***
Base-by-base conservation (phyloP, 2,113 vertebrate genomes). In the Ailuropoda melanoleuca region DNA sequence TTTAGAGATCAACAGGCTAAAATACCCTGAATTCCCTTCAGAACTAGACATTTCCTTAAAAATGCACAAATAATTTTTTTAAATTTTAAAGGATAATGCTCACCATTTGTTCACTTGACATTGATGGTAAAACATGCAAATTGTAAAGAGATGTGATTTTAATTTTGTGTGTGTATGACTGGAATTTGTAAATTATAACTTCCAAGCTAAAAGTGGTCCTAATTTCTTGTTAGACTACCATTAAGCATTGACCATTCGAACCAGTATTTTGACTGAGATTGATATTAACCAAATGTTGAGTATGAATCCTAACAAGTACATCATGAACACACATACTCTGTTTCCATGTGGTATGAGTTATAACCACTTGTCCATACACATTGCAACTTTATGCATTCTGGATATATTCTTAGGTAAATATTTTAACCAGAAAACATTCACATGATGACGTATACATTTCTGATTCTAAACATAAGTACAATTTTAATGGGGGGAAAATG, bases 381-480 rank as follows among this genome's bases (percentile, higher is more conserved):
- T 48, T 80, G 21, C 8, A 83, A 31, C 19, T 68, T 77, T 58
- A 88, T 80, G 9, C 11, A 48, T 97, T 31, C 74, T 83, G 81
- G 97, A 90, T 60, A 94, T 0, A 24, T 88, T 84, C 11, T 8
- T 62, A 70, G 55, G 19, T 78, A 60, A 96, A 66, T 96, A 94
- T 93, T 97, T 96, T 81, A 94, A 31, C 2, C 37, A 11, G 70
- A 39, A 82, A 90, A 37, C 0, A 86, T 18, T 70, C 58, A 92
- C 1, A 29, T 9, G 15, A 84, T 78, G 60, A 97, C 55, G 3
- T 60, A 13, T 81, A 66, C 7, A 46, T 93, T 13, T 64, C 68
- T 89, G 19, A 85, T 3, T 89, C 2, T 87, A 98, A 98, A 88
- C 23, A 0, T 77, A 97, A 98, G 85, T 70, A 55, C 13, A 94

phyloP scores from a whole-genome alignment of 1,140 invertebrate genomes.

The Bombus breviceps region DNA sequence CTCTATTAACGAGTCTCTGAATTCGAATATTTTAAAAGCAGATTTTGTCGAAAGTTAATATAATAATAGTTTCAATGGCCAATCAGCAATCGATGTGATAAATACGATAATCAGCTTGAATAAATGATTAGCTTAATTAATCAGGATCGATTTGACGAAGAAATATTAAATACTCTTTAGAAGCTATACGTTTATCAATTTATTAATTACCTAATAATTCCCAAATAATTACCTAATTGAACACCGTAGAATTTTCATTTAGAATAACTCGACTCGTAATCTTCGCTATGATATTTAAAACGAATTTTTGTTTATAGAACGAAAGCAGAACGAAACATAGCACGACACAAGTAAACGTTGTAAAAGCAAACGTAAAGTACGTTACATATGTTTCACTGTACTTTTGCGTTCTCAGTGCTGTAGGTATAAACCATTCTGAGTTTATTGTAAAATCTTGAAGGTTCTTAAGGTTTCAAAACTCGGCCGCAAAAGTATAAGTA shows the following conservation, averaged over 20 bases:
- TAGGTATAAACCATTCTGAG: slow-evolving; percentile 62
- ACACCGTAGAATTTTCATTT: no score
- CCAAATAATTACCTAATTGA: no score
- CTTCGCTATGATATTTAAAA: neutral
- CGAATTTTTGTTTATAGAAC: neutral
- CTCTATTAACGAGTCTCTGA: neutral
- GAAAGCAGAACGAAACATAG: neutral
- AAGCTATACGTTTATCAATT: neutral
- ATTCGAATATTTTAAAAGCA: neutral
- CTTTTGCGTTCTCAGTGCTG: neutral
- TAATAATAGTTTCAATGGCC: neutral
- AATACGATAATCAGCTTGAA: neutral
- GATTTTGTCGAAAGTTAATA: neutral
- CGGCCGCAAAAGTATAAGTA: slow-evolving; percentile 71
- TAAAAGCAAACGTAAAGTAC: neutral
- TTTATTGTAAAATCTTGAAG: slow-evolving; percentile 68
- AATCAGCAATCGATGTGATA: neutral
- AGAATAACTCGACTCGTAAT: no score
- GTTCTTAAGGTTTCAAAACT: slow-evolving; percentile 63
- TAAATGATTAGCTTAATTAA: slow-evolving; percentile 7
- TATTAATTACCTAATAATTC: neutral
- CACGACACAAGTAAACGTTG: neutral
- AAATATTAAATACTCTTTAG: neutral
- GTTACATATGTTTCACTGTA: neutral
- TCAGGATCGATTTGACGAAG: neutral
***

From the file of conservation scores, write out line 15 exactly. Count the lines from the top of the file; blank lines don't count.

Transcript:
- ACACCGTAGAATTTTCATTT: no score